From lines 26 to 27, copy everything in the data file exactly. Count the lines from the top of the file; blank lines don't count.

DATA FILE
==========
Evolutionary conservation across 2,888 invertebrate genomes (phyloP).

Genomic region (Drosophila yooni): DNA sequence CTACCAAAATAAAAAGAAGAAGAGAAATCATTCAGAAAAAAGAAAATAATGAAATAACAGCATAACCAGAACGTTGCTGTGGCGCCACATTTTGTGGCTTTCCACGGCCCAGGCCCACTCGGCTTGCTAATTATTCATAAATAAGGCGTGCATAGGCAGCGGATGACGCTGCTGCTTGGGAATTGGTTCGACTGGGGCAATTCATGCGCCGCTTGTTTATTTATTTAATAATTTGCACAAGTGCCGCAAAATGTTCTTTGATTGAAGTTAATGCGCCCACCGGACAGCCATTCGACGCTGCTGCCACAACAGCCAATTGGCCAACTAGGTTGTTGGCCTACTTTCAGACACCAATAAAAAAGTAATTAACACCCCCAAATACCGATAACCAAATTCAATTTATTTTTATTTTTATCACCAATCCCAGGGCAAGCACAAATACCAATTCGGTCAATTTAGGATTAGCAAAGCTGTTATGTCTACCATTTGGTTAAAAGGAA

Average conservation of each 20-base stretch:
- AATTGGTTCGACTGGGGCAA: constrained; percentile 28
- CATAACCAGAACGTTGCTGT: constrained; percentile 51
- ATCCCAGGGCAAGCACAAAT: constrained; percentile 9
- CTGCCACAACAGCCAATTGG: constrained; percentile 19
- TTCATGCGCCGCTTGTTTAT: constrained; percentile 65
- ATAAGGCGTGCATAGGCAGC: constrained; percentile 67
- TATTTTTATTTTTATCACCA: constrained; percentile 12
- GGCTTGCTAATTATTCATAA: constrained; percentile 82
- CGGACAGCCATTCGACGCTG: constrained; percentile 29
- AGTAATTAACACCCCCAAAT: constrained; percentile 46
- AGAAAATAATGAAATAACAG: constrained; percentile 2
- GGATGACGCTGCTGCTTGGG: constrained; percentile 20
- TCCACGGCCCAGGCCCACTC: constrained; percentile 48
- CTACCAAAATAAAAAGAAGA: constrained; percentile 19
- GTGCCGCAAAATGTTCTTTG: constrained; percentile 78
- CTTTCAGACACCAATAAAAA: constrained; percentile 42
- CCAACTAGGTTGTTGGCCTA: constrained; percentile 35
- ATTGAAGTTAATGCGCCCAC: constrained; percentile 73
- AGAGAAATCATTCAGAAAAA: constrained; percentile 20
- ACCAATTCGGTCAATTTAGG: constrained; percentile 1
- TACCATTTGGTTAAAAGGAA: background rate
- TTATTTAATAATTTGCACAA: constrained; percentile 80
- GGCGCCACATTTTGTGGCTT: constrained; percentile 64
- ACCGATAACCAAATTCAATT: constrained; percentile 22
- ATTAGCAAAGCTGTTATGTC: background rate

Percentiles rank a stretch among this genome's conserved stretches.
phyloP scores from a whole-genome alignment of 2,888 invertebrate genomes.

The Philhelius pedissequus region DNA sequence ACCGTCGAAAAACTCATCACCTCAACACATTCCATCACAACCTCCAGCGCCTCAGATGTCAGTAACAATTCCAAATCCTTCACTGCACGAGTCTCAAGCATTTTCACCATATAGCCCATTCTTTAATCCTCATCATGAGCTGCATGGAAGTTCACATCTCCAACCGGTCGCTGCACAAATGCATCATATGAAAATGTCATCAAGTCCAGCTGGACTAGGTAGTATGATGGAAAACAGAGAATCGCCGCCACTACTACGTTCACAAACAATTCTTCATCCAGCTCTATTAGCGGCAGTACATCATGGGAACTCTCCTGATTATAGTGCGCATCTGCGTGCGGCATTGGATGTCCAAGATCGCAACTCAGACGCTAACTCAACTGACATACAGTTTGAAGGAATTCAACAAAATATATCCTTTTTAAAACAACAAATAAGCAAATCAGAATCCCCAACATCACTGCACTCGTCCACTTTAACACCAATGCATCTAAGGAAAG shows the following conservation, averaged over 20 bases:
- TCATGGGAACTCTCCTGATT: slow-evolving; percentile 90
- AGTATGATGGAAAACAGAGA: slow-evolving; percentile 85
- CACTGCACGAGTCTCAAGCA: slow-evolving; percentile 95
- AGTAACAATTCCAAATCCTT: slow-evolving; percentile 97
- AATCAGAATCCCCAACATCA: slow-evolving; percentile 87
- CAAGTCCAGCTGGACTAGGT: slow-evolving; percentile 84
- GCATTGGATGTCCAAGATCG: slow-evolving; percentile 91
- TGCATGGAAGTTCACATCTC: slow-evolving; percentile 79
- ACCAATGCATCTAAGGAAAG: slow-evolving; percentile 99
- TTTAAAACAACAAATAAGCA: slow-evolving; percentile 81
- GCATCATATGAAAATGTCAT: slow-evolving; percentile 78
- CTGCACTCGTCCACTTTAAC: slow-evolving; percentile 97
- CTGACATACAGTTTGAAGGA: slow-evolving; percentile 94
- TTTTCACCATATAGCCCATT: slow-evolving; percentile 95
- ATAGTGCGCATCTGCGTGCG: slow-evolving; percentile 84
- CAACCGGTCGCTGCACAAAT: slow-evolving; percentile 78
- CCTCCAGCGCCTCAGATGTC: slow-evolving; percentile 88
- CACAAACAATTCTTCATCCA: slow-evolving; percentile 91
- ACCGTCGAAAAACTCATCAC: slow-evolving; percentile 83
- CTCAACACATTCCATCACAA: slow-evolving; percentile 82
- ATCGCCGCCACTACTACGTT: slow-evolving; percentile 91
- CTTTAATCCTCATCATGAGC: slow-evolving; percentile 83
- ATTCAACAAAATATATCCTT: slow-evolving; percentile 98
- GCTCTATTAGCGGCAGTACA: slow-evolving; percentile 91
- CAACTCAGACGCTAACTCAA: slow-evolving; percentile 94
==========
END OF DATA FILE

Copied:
- GGCGCCACATTTTGTGGCTT: constrained; percentile 64
- ACCGATAACCAAATTCAATT: constrained; percentile 22